Back in Action
Nine years after 'Boys Don't Cry,' Kimberly Peirce returns with the backdoor draft drama 'Stop-Loss'
If you were asked to create the most compelling title you could imagine for a movie about the Iraq war that MTV-aged moviegoers would flock to, Stop-Loss might not be at the top of your list. And Kimberly Peirce, the director behind 1999's Boys Don't Cry, the still startling and raw movie that brought Hilary Swank to everyone's attention, probably wouldn't be the first person you'd think of to be directing it.
The wonky, clumsy title of the movie is something only the military could devise. Commonly called the "backdoor draft" by soldiers, stop-loss is the military's official term for requiring soldiers to extend their military service beyond their expected term; it's being invoked more frequently as enlistments falter during an unpopular and lengthy war. According to statistics cited at the end of Stop-Loss, since 9/11, 650,000 American troops have fought in Afghanistan and Iraq, and an estimated 81,000 of them have been stop-lossed.
And what is Peirce – once the darling of the indie film scene – doing making such an ambitiously commercial movie, her first since Boys Don't Cry? (Even Peirce acknowledges that after an early screening of the film, a studio executive approached her and said, incredulously, "You made a commercial movie!") But the answer, it turns out, has everything to do with Texas, and Austin in particular.
Stop-Loss, which was shot largely in Austin last year, features Ryan Phillippe as Army Staff Sgt. Brandon King, a small-town Texas boy revered in all the stereotypically small-town ways: for his Boy Scout manners, charm, good looks, and for being the star of his high school football team before deploying to Iraq. Leading his men through a vicious, fatal (and beautifully composed) skirmish with insurgents in Iraq, King returns home to a hero's welcome, complete with even a Texas senator singing his praises before a hushed, awed crowd of people he has known all his life.
Then the Army tells King that he's going to be shipped back to Iraq, because he's too valuable to be returned to civilian life. The soldier who had played by all the rules is now faced with something he has apparently never experienced before: a severe moral crisis, the kind that has palpable consequences, not just for himself but all of the people he's close to. "I did what I had to do for the time I had to do it, and now I'm done," King huffs. The decision he has to make – either return to the Army or move to another country – drags him across the country in an attempt to get the senator who had once praised him to intervene on his behalf.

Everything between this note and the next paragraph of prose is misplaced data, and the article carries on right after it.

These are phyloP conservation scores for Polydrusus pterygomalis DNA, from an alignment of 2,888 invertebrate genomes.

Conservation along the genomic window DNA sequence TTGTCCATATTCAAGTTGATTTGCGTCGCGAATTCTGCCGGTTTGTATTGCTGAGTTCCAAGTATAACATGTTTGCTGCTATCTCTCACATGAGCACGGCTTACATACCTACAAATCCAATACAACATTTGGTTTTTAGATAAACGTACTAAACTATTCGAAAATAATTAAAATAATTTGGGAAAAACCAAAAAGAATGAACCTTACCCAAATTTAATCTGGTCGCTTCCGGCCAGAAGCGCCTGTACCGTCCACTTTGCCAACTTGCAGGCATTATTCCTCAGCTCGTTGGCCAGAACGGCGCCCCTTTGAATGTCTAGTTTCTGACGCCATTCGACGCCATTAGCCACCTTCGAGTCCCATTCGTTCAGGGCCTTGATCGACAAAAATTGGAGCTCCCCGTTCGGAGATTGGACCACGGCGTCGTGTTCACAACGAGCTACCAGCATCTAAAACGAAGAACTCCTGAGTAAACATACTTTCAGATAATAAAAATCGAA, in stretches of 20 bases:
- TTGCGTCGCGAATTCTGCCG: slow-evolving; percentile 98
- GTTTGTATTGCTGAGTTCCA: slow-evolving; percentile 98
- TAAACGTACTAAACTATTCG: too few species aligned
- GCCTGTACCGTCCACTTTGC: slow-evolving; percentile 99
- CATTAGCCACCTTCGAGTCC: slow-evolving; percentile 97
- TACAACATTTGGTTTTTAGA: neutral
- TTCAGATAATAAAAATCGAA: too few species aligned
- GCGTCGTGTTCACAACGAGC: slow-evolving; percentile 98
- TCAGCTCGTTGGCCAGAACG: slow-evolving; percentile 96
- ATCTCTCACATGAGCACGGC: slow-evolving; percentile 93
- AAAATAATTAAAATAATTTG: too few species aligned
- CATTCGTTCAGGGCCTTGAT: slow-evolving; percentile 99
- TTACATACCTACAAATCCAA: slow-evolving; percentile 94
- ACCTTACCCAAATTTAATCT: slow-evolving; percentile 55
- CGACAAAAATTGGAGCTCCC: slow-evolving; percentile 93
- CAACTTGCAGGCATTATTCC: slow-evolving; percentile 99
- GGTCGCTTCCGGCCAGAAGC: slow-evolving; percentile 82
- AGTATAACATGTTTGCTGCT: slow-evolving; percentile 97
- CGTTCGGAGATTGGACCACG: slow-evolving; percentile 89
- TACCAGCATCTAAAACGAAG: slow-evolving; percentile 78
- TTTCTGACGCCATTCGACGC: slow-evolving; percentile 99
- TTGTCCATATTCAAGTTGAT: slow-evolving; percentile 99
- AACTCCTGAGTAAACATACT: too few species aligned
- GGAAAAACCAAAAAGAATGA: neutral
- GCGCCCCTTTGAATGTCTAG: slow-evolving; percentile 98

Despite teetering on the brink of melodrama, Stop-Loss is like good undercover journalism: It uses the story of one sympathetic person to expose institutional corruption. Peirce, who was in town recently for Stop-Loss' regional premiere at the South by Southwest Film Festival, became something of a journalist while interviewing a number of soldiers about their experiences in Iraq. "I wanted to tell the emblematic story of this generation, and I interviewed soldiers across America," Peirce says. "My little brother fought in Iraq, so my family went through the whole experience of being a military family during a deployment."
Peirce says that the most representative stories about soldiers' experiences came from Illinois and Texas. "It was fundamentally patriotic guys – captain of the football team, from a military family, from a military town. They sign up; they want to defend their country, their home, and their family; and they have this profound experience," she says. But their experience wasn't profound in the ways they may have anticipated. "When you get over there, it's not really about [country, home, and family]; it's really about camaraderie; it's about keeping the guy to your left and the guy to your right alive."
And because of the guerrilla nature of the war in Iraq, American soldiers are killing innocent people. "You don't know at a checkpoint if it's going to be an innocent person or someone with a gun," Peirce says. "You're going to go in the bedroom, in the hallway, in the kitchen, and you're going to try to make a split-second decision – is that someone with a gun? Isn't that someone with a gun? Not only are you accidentally going to kill innocent people, but your men are going to get killed and wounded."
During her interviews, Peirce talked to a number of Iraq war veterans from Texas, but the decision to film Stop-Loss in Austin and its outlying towns had little to do with the soldiers she met. She chose Austin because the city has a ready supply of experienced film crew who could work on the shoot but also because she wanted to shoot the film in a city she liked; Peirce lived in Austin seven months last year during the shoot. Boys Don't Cry was filmed in Dallas; Peirce has become an expert on the range of geographies Texas can offer a filmmaker. Texas residents who see the film might notice how Peirce uses the classic Texas small-town square to establish the idea that King's small town is just as much a character in the movie as King or his fellow soldiers are. But Peirce had her own reasons for wanting to shoot Stop-Loss in Austin: "I wanted to film it in a place that already had an organic culture," she says.
Stop-Loss opens in theatres on Friday. Check Film Listings for review.